Is it worth it? Or Worth waiting for?
As I pulled into Garching to hand back the X5 xDrive40e’s keys, the trip computer showed a decent fuel consumption figure of 8.5L/100km. It might seem quite far off from the NEDC rated fuel consumption figure, but considering that this figure was the end result of a mix of city driving with stop-go traffic, high speeds on the Autobahn, and varying speeds on country roads, 8.5L/100km is actually a pretty good.
My previous experience with an X5 xDrive30d in Australia, driving through Australian speed limits that saw the speedometer rarely peek above 100km/h, far slower and gentler on the throttle than what I was doing here in Germany, only managed to yield 9L/100km. Whereas the lighter and smaller X4 xDrive28i with the same 2-litre engine in its 245hp state of tune returned a figure closer to 12L/100km. By BMW’s own estimates and assuming you started your journey with a full charge in the battery, a commute of between 50 and 60km can be completed in practice with a fuel consumption of not more than 6.5L/100km, but once again, depending on driving style.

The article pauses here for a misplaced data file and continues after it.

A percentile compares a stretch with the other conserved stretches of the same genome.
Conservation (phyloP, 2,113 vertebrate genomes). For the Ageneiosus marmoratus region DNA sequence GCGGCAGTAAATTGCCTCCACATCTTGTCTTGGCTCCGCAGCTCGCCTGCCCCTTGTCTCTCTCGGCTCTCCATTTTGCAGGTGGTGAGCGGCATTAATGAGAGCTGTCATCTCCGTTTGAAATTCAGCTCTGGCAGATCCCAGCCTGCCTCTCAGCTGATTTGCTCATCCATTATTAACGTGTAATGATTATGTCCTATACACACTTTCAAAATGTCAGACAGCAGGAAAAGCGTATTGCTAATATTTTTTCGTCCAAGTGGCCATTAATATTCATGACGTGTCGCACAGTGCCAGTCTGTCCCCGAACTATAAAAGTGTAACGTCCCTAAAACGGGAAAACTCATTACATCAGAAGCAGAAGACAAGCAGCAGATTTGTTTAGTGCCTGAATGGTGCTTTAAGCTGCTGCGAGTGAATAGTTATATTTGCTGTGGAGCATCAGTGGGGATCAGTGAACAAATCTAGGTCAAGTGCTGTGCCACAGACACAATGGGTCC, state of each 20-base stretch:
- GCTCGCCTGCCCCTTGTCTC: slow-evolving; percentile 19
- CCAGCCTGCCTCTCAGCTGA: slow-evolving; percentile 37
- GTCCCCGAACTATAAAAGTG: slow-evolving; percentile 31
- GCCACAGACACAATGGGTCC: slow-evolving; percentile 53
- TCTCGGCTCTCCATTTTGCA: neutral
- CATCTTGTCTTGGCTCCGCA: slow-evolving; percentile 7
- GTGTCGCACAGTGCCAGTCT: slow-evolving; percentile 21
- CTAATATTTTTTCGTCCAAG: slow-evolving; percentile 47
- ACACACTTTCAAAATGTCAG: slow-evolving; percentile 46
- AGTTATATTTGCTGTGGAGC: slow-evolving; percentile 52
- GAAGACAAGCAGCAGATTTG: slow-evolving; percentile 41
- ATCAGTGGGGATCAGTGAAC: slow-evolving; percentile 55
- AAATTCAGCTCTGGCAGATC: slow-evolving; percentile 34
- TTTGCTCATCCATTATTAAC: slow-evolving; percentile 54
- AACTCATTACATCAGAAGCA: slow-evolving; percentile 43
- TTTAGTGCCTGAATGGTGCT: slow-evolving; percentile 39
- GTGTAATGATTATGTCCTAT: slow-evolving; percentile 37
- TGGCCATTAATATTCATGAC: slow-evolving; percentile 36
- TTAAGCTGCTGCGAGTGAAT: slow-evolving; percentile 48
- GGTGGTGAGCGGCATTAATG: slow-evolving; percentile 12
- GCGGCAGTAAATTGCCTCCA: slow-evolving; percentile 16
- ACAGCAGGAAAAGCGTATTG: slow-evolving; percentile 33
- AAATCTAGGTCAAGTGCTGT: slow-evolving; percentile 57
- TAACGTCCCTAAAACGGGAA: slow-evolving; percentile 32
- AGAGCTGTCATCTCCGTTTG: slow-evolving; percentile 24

But is that fuel efficiency gains enough to justify the X5 xDrive40e? After all in Germany the plug-in hybrid variant retails with a price tag that is 12% higher than that of the xDrive35i or xDrive30d, which is understandable considering the amount of technology and batteries crammed beneath. It is a brilliant and well-executed niche product, which will definitely win over the hearts and minds who appreciates the brilliance and complexity of the technology inside. This isn't just another hybrid with a bigger battery, but represents the next step in the evolution of automobile powertrains. It is the ultimate embodiment of BMW’s capabilities of bringing all that talk of sustainable technologies that they have learnt from the i3 and i8, and implement it into the rest of their model range through their EfficientDynamics strategy.
For the traditional SUV buyer however, its four-cylinder engine might not boast the smoothness and refinement of BMW's legendary inline-six units, nor does it return a huge difference in its real world fuel efficiency figures. But the instantaneous torque from its electric motors, the silence of its all-electric propulsion, and the seamlessness of its transition from engine to electric motor, might make you a fan of this new and emerging generation of powertrains.
That being all said, will we see the X5 xDrive40e coming into Malaysia soon? Though BMW Group Malaysia hopes to bring it in, they have yet to form any firm plans to do so as of press time. Considering how the great majority of Malaysian consumers are more price-sensitive, rather than being technology-savvy, and the possible absence of any CKD hybrid-tax incentives from 2016, such an impressive piece of automotive brilliance might not find a market here or make it to our shores.